From Apron Strings to Purse Strings – a Graduation

‘Gender quotas. Miriam for President. Mammy O’ Rourke

Amid all the talk of women in political life, you’d occasionally hear a suggestion that the country’s purse strings be handed to housewives. Specifically, to that generation of women who gave up work when they married (because they had to) and generally had more children and less income than their modern day counterparts.

Well, if they’re looking for nominations, I’d be very quick to put my own mother’s name on the ballot sheet.

As children growing up my mother would sell us a stamp, lend us a pound. Not because she is not generous – she is, to a fault – but because she wanted to teach us to value and respect money. A bigger loan amount could also be generously given, but possibly attracting a higher interest rate or maybe a shorter repayment term than available in your unfriendly neighbourhood bank.

Mam would think nothing of phoning up the supermarket to query an ‘after the decimal point’ error on the till receipt. In fact she could be best seen in action in said supermarket. Sometimes a ” pound of mince ” was a much more precise request than was appreciated. I was the red faced child beside the trolley, as the butcher was admonished to adjust, and maybe adjust again, to suit. She was way ahead of their ’rounding up’ sales drive.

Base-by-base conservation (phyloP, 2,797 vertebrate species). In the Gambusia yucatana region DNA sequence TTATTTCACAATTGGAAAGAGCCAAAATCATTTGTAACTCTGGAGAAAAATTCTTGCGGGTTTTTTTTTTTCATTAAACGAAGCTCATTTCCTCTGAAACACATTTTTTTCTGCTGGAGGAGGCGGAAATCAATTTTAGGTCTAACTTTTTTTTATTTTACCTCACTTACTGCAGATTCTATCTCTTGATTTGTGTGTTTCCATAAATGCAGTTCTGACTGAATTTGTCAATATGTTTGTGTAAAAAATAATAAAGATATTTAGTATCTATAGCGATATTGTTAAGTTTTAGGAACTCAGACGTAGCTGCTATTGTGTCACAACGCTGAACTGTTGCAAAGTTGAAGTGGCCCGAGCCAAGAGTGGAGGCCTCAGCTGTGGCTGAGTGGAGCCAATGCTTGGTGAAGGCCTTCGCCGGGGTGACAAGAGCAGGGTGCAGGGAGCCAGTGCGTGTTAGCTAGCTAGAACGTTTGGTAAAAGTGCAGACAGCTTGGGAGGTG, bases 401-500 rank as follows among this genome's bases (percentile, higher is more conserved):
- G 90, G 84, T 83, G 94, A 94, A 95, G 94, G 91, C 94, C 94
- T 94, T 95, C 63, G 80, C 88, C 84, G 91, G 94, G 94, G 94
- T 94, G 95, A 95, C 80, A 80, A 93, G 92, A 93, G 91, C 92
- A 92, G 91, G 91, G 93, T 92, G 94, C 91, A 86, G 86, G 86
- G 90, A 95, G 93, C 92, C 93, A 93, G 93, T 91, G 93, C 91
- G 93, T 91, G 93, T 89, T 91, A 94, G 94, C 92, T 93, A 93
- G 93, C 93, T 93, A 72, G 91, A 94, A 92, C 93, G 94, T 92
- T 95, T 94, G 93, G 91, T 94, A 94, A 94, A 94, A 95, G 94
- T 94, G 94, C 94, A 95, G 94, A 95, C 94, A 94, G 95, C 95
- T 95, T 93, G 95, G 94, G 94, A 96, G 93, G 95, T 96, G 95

I say none of this to be derogatory or in any way scathing. My mother is a complete monetary whizz and my financial heroine. My father, himself good with money, regularly takes his hat off to her. The mantra she has always lived by is ‘ look after the pennies and the pounds will look after themselves’. As her child you would never bring home less than every single penny of the change from the shops. People who won’t bend down in a queue to pick up a copper coin make her mad. I don’t think I’ll tell her about my friend who sweeps them into the bin rather than stoop to pick them up…

My parents live their lives in the black. In so far as I know, anything needed is either paid for upfront or saved for. Bar a mortgage and perhaps a car loan, I don’t think my parents ever borrowed money. As teenagers, my siblings and I were all encouraged to get weekend jobs and start paying for certain things for ourselves. It gave us financial independence but also a respect for money. And I think we have all turned out, to a greater or lesser degree perhaps, to be ‘good with money’.

I have never had an overdraft or a personal loan. I’m good at saving and cutting my cloth. This is not a boast, by the way. If you aspire to the ‘you must speculate to accumulate’ theory, you’re probably laughing by now. But it is how I was brought up. And in the current times, I’m so very glad of it.

Thanks, Mam.